The council said it will now set a timetable for when the road closures will be removed. Transport for London (TfL) has criticised the decision. It said the mayor's plan to remove existing TfL-funded improvements would waste “£880k of investment in successful road danger reduction projects”.
A TfL spokesperson said: “A local consultation found that the majority of residents supported the measures. TfL will continue to withhold future funding while we work to understand the borough’s policies to enable safer, cleaner and healthier streets.”
Although the majority were in favour of retaining the schemes, Rahman said: “People on both sides try to skew the results of our consultation. Ultimately, I am interested in the views of Tower Hamlets residents in the affected areas.
“We need to find better solutions to improve air quality that can unite our residents and businesses. I pledge to work with our residents and businesses on new schemes that bring more people together to achieve cleaner air.”
Low Traffic Neighbourhoods (LTNs) have been one of London’s most contentious issues, “a one-size-fits-all solution that has divided boroughs, communities, and even political parties”, said Rahman. “The repercussions have been more severe in Tower Hamlets as an inner-city borough with little space to move around.
"While LTNs improve air quality in their immediate vicinity, they push traffic down surrounding arterial roads, typically lived on by less affluent residents. They are also a barrier for families to get around in what is the most densely populated place in the country.”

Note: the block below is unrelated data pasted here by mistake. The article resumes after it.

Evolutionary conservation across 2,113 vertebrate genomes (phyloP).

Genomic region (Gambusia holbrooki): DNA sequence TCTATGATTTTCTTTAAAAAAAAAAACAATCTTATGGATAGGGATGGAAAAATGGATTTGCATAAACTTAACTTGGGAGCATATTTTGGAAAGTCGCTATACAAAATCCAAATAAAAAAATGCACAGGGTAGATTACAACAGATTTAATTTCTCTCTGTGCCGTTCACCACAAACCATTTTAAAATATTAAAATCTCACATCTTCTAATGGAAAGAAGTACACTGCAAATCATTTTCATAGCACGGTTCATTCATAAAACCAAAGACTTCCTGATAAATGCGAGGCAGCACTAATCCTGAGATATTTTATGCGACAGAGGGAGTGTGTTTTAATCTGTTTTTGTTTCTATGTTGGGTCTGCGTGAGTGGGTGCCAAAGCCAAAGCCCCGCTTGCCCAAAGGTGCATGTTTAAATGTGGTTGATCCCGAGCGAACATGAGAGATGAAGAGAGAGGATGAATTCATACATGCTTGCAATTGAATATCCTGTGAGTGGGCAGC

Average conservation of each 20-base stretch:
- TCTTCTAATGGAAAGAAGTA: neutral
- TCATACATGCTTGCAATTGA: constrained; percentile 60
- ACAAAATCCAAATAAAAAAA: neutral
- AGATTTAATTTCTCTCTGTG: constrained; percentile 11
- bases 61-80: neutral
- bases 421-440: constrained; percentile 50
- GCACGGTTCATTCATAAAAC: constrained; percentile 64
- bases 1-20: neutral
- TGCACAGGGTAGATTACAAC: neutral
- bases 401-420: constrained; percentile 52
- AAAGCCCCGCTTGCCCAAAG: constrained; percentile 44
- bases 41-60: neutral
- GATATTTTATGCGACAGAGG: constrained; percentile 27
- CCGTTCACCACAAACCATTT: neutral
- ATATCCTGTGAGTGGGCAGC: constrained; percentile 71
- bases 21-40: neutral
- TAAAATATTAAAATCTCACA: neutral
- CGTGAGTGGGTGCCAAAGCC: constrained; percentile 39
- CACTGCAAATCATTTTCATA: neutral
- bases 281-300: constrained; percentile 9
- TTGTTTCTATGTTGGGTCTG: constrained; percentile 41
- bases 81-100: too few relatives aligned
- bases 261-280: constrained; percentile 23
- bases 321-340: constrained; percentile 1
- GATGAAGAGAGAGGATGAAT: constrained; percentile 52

The council said it had received feedback that shows there Liveable Street schemes have had adverse impacts, including access problems for people reliant on vehicle use for services such as medical appointments, childcare and other support networks.
“Access has also been hindered for emergency access vehicles particularly around Arnold Circus and Bethnal Green,” said the council. Data also shows that there has been an impact on some local bus services, and of displaced traffic on surrounding roads and streets.
The council estimates it will cost £2.5m to remove the schemes. “It is anticipated that some of this expenditure will result in new assets and therefore will be capital in nature, with the investment falling in 2023/24 and 2024/25,” said the council.
Simon Munk, head of campaigns at the London Cycling Campaign, said: "The future of Tower Hamlets, London, the planet is not enabling drivers to shave 30 seconds off their journey by cutting down residential streets, or to use residential streets as an overspill for main roads. The data shows clearly that not only are these schemes popular, but broadly, they work - and could easily be tweaked to work even better.
“If we are serious about climate emissions, road danger, congestion, pollution, inactivity and other issues caused by unnecessary car use, and disproportionately impacting our poorest, we need more action, not less. The decision in Tower Hamlets risks putting cut-through driving above kids lungs and safety and certainly will cost a cash-strapped council dear, financially. We urge the council to find another, better way.”